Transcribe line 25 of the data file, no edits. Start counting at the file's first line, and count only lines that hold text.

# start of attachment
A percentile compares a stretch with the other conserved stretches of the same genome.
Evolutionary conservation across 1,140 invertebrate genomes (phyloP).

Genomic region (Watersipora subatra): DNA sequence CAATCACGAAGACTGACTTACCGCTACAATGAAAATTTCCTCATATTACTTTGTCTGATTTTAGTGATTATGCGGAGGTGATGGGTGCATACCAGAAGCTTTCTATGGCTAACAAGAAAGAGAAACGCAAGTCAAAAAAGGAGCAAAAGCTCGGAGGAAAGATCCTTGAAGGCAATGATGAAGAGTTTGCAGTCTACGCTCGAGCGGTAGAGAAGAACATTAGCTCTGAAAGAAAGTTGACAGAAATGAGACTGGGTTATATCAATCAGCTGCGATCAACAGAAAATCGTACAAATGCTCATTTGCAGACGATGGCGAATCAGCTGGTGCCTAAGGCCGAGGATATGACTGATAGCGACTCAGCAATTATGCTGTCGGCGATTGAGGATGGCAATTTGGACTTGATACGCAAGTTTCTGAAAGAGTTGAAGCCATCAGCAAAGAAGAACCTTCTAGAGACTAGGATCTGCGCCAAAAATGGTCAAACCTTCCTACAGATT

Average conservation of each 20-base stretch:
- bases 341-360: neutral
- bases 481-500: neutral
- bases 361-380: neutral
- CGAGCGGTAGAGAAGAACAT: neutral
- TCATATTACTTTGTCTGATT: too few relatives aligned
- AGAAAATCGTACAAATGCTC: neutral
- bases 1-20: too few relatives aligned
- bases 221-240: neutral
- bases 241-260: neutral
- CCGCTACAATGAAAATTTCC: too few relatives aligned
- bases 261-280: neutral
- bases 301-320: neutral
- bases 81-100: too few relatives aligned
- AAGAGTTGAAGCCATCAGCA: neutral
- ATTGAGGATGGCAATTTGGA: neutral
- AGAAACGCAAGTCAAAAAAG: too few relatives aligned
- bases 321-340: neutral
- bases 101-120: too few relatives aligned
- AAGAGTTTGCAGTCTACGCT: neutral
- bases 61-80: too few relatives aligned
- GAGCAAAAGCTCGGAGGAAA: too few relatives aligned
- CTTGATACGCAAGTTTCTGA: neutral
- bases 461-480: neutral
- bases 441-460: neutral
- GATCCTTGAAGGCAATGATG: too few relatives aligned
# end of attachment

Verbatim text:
- GAGCAAAAGCTCGGAGGAAA: too few relatives aligned